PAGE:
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COA voids Terre Haute's 2007 mayoral election

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The man elected Terre Haute's mayor was ineligible because of federal law to become a candidate or assume office, the Indiana Court of Appeals ruled today on an issue of first impression. As a result, a special election is needed to fill the vacancy.

In a divided 2-1 decision in Kevin D. Burke v. Duke Bennett, No. 84A01-0801-CV-2, the majority in a 59-page opinion reversed a lower court ruling that had held mayoral candidate Duke Bennett could take office as mayor despite the applicability of federal law questioning his eligibility.

In November 2007, Bennett beat incumbent Kevin Burke for mayor. Burke then challenged his newly elected opponent based on the Hatch Act, which limits political activity of employees of some non-profit groups that receive federal funding. Before taking office Jan. 1, Bennett was the operations director for Hamilton Center Inc., which receives federal funding for its Early Head Start program. The two have been battling over the mayoral post since late last year when Vigo Circuit Judge David Bolk ruled that Bennett is subject to the Hatch Act but that state law didn't prevent him from taking office.

A Court of Appeals majority of authoring Judge Elaine Brown and Judge Carr Darden disagreed, finding Bennett was subject to what's known as the Little Hatch Act because he was an "officer or employee" at the Hamilton Center and because his principal employment was in connection with an activity financed in whole or in part by U.S. loans or grants. That meant that the applicability of that federal law disqualified Bennett from becoming a partisan candidate for mayor or assuming office, the court wrote.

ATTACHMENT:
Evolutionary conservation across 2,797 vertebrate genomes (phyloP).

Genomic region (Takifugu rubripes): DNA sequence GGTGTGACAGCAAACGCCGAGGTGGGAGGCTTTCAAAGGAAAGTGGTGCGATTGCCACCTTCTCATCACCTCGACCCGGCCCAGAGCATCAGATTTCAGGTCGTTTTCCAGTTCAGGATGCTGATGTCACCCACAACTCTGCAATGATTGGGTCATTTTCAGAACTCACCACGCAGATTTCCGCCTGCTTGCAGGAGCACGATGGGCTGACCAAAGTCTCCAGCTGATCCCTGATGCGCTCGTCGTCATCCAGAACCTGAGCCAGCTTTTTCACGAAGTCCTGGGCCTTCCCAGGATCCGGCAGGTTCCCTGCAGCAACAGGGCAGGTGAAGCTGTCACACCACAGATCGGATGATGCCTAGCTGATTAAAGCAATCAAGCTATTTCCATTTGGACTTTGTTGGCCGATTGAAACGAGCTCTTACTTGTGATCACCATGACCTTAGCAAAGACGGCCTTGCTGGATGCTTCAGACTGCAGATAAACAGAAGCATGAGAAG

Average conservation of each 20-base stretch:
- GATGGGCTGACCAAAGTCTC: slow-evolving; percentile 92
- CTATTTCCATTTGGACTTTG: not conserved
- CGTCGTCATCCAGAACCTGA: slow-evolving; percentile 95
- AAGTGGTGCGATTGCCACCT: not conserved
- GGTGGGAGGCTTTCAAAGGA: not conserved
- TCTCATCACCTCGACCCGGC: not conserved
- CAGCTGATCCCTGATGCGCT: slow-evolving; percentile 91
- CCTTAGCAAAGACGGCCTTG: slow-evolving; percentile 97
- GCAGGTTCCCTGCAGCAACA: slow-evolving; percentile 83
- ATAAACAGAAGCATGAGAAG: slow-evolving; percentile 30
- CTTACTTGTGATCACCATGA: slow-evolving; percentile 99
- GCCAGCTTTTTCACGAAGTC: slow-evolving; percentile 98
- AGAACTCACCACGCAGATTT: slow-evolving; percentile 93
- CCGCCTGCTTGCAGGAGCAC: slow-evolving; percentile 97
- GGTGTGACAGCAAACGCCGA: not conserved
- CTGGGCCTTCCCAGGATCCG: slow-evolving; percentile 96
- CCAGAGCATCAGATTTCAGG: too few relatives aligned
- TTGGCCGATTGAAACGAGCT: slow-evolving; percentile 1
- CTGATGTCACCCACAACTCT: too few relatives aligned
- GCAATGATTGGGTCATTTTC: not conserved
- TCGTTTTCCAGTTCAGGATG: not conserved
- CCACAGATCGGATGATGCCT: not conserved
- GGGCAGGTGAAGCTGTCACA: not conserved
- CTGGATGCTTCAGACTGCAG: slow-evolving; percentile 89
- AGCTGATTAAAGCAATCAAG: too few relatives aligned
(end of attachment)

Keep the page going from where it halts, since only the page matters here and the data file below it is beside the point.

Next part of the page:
"Because Burke has standing to contest the election and Bennett is ineligible, we conclude that a vacancy exists," she wrote. "In light of this conclusion, we direct the parties' attention to Ind. Code Sections 3-10-8, which govern special elections."

Judge Edward Najam dissented in his own 13-page opinion, writing that Indiana Supreme Court caselaw in Oviatt v. Behme, 238 Ind. 69, 147 N.E. 2d 897 (1958) is controlling and holds that an action can only be maintained under state statute if the losing candidate can demonstrate that voters knew of the winning candidate's ineligibility at the time of the election. That wasn't the case here and the trial court correctly ruled on that in favor of Bennett, Judge Najam wrote.

"The analytical flaw in the majority opinion is that it relies on Bennett's ineligibility rather than on the determination that, as a matter of law, Burke cannot prevail in his post-election contest," he wrote. "The majority is correct in holding that, given Oviatt, it is incumbent upon candidates to have issues of eligibility brought to the voters' attention prior to the election. But that is precisely why I am obliged to dissent from the majority opinion. In its operation and effect, the rule in Oviatt is akin to a rule of estoppel. The majority opinion nullifies the operation and effect of Oviatt."